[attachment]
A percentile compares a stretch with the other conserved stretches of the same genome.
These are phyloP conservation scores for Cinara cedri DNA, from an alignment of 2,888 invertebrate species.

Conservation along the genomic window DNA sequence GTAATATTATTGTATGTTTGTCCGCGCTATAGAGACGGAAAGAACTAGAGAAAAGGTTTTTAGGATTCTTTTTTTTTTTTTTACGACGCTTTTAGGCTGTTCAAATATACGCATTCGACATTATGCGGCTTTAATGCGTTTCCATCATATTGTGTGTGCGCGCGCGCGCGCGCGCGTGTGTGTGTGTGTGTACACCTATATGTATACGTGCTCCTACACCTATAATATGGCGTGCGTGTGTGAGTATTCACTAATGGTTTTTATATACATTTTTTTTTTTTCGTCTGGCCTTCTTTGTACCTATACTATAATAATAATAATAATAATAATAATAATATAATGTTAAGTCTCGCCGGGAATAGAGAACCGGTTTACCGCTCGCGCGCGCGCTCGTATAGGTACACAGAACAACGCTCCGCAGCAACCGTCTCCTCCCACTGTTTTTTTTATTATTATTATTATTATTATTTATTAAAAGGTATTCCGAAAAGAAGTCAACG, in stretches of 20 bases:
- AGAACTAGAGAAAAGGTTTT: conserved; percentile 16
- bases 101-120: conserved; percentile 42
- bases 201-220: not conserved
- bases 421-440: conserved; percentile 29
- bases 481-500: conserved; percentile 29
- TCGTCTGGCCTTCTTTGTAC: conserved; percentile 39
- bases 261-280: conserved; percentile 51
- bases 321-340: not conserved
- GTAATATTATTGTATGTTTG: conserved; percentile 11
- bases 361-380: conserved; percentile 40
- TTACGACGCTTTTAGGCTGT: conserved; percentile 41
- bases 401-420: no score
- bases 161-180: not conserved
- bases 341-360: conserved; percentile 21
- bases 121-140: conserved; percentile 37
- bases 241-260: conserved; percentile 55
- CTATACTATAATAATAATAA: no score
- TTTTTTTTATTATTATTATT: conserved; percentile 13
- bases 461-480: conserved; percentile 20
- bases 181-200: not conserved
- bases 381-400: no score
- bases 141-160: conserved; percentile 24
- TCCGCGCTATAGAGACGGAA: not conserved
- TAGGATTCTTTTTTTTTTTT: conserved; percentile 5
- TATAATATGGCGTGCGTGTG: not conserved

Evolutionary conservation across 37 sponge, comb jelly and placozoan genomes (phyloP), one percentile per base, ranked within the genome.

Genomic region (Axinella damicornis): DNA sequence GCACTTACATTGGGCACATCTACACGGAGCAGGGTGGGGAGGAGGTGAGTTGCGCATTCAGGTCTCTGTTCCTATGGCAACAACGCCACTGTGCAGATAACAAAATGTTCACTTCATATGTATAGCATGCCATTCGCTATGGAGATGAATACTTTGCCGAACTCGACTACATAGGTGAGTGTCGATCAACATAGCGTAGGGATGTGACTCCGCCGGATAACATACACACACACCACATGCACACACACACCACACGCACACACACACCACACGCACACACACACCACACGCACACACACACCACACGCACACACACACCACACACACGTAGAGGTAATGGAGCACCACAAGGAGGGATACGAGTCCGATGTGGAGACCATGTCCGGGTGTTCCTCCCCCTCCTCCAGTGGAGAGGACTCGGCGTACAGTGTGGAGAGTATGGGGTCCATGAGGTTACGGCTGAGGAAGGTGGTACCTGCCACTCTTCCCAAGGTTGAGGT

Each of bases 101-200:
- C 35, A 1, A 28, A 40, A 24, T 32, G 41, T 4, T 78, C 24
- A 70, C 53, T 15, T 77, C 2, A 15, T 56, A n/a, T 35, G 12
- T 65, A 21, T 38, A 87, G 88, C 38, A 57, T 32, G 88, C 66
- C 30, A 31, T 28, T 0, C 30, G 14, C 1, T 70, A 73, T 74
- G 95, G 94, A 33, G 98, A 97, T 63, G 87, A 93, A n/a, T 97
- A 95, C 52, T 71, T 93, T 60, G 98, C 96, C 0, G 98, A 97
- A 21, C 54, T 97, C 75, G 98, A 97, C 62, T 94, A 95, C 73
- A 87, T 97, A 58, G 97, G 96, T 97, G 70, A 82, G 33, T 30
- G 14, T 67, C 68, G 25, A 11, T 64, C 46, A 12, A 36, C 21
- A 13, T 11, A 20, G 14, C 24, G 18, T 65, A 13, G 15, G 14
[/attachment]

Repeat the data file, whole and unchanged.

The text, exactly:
A percentile compares a stretch with the other conserved stretches of the same genome.
These are phyloP conservation scores for Cinara cedri DNA, from an alignment of 2,888 invertebrate species.

Conservation along the genomic window DNA sequence GTAATATTATTGTATGTTTGTCCGCGCTATAGAGACGGAAAGAACTAGAGAAAAGGTTTTTAGGATTCTTTTTTTTTTTTTTACGACGCTTTTAGGCTGTTCAAATATACGCATTCGACATTATGCGGCTTTAATGCGTTTCCATCATATTGTGTGTGCGCGCGCGCGCGCGCGCGTGTGTGTGTGTGTGTACACCTATATGTATACGTGCTCCTACACCTATAATATGGCGTGCGTGTGTGAGTATTCACTAATGGTTTTTATATACATTTTTTTTTTTTCGTCTGGCCTTCTTTGTACCTATACTATAATAATAATAATAATAATAATAATAATATAATGTTAAGTCTCGCCGGGAATAGAGAACCGGTTTACCGCTCGCGCGCGCGCTCGTATAGGTACACAGAACAACGCTCCGCAGCAACCGTCTCCTCCCACTGTTTTTTTTATTATTATTATTATTATTATTTATTAAAAGGTATTCCGAAAAGAAGTCAACG, in stretches of 20 bases:
- AGAACTAGAGAAAAGGTTTT: conserved; percentile 16
- bases 101-120: conserved; percentile 42
- bases 201-220: not conserved
- bases 421-440: conserved; percentile 29
- bases 481-500: conserved; percentile 29
- TCGTCTGGCCTTCTTTGTAC: conserved; percentile 39
- bases 261-280: conserved; percentile 51
- bases 321-340: not conserved
- GTAATATTATTGTATGTTTG: conserved; percentile 11
- bases 361-380: conserved; percentile 40
- TTACGACGCTTTTAGGCTGT: conserved; percentile 41
- bases 401-420: no score
- bases 161-180: not conserved
- bases 341-360: conserved; percentile 21
- bases 121-140: conserved; percentile 37
- bases 241-260: conserved; percentile 55
- CTATACTATAATAATAATAA: no score
- TTTTTTTTATTATTATTATT: conserved; percentile 13
- bases 461-480: conserved; percentile 20
- bases 181-200: not conserved
- bases 381-400: no score
- bases 141-160: conserved; percentile 24
- TCCGCGCTATAGAGACGGAA: not conserved
- TAGGATTCTTTTTTTTTTTT: conserved; percentile 5
- TATAATATGGCGTGCGTGTG: not conserved

Evolutionary conservation across 37 sponge, comb jelly and placozoan genomes (phyloP), one percentile per base, ranked within the genome.

Genomic region (Axinella damicornis): DNA sequence GCACTTACATTGGGCACATCTACACGGAGCAGGGTGGGGAGGAGGTGAGTTGCGCATTCAGGTCTCTGTTCCTATGGCAACAACGCCACTGTGCAGATAACAAAATGTTCACTTCATATGTATAGCATGCCATTCGCTATGGAGATGAATACTTTGCCGAACTCGACTACATAGGTGAGTGTCGATCAACATAGCGTAGGGATGTGACTCCGCCGGATAACATACACACACACCACATGCACACACACACCACACGCACACACACACCACACGCACACACACACCACACGCACACACACACCACACGCACACACACACCACACACACGTAGAGGTAATGGAGCACCACAAGGAGGGATACGAGTCCGATGTGGAGACCATGTCCGGGTGTTCCTCCCCCTCCTCCAGTGGAGAGGACTCGGCGTACAGTGTGGAGAGTATGGGGTCCATGAGGTTACGGCTGAGGAAGGTGGTACCTGCCACTCTTCCCAAGGTTGAGGT

Each of bases 101-200:
- C 35, A 1, A 28, A 40, A 24, T 32, G 41, T 4, T 78, C 24
- A 70, C 53, T 15, T 77, C 2, A 15, T 56, A n/a, T 35, G 12
- T 65, A 21, T 38, A 87, G 88, C 38, A 57, T 32, G 88, C 66
- C 30, A 31, T 28, T 0, C 30, G 14, C 1, T 70, A 73, T 74
- G 95, G 94, A 33, G 98, A 97, T 63, G 87, A 93, A n/a, T 97
- A 95, C 52, T 71, T 93, T 60, G 98, C 96, C 0, G 98, A 97
- A 21, C 54, T 97, C 75, G 98, A 97, C 62, T 94, A 95, C 73
- A 87, T 97, A 58, G 97, G 96, T 97, G 70, A 82, G 33, T 30
- G 14, T 67, C 68, G 25, A 11, T 64, C 46, A 12, A 36, C 21
- A 13, T 11, A 20, G 14, C 24, G 18, T 65, A 13, G 15, G 14